Of course, that's never how it turns out. Unless the person being shamed is recognizable by name, chances are very few people will ever know they've been called out online. If it is a recognizable name, that probably means they're famous and have likely dealt with way bigger PR disasters than the public finding out they only tipped 8 percent on a tableful of Hooters wings.
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Like admitting they got suckered into buying a calendar while they were there.
The only constant that seems to turn up in every famous case of tip shaming is that, in the end, the beleaguered employee who got shafted out of his hard-earned 20 percent also loses his job for making a scene. It's at that point that the Internet collectively goes into outrage mode and starts lambasting the tip shamer's former employer with angry tweets about how they can go to hell for siding with The Man instead of having their employee's back.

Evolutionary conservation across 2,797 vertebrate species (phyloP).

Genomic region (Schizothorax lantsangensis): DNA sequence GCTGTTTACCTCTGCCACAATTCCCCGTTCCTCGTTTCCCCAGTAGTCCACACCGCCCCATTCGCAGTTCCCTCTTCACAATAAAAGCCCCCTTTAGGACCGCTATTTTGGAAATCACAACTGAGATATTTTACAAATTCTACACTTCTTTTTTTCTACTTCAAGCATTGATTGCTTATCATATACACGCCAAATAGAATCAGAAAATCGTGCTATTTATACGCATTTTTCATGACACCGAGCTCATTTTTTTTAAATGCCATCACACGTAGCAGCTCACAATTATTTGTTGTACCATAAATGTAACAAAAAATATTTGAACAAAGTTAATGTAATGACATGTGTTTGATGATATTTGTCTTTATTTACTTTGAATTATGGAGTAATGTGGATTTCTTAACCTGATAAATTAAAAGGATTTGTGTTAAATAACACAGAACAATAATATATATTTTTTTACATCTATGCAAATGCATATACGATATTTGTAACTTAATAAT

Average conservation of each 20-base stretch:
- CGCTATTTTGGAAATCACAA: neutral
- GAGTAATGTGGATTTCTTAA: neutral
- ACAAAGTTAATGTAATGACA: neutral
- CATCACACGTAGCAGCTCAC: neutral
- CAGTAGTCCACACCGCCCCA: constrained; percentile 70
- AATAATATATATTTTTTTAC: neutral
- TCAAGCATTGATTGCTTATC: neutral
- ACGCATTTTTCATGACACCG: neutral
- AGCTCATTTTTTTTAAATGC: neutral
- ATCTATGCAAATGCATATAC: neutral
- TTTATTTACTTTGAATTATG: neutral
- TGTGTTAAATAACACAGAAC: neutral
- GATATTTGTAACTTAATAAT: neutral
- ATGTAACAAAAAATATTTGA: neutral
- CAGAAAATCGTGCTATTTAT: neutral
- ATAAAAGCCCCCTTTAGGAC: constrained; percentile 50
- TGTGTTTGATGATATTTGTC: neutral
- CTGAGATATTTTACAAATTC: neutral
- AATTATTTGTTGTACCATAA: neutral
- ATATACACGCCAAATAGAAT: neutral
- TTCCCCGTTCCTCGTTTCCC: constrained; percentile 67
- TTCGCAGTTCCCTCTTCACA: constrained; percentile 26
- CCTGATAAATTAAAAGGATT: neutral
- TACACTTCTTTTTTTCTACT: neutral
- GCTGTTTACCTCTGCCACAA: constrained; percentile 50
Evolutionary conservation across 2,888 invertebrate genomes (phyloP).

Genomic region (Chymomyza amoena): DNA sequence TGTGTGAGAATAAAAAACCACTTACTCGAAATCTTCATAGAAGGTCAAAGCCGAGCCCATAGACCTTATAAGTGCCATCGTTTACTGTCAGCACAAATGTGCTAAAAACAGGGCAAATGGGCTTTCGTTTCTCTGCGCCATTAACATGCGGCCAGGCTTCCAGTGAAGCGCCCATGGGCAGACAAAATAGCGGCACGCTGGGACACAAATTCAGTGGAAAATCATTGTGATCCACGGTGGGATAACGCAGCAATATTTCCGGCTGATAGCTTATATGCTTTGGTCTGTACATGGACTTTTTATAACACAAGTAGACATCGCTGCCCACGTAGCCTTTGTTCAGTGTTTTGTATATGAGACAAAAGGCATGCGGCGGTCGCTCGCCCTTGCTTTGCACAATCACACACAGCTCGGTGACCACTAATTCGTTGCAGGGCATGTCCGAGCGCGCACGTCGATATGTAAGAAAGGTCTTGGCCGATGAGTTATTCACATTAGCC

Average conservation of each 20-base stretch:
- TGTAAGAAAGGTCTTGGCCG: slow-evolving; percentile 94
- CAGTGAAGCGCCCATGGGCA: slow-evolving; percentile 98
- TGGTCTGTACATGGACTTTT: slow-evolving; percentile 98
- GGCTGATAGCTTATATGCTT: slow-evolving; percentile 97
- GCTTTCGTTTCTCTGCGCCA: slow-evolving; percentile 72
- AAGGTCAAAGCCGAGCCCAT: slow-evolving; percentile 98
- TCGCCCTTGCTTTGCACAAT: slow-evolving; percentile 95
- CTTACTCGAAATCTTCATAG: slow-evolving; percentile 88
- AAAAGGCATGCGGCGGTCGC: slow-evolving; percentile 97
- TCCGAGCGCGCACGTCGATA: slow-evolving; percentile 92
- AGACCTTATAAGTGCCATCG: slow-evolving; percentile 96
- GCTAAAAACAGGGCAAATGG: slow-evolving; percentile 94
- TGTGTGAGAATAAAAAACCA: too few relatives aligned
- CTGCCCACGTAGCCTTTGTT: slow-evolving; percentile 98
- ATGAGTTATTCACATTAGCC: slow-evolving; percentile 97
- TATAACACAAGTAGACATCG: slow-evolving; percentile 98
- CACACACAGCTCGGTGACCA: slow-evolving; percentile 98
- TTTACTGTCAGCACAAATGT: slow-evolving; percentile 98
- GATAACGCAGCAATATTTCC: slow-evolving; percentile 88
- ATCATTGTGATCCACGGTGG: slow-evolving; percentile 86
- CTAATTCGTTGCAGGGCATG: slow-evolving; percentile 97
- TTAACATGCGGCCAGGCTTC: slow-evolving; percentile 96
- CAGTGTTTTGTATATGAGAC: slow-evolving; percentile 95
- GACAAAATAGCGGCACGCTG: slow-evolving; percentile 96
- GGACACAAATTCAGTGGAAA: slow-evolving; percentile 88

As fun as Internet vigilantism may be, there are a few problems with the rage that always surrounds a good tip-shaming story. First, there's the obvious point: The food servers of the world, as unfortunate as it may be, get s****y to no tips all the time. The majority of them don't act out on the Internet about it for the same reason most of them don't just hop up on a table and shame the tip misers right there on the spot as they're leaving the restaurant. Doing that kind of s**t gets you fired, anyone who's seen the Dane Cook/Ryan Reynolds entertainment juggernaut Waiting knows that.
So these two and ...?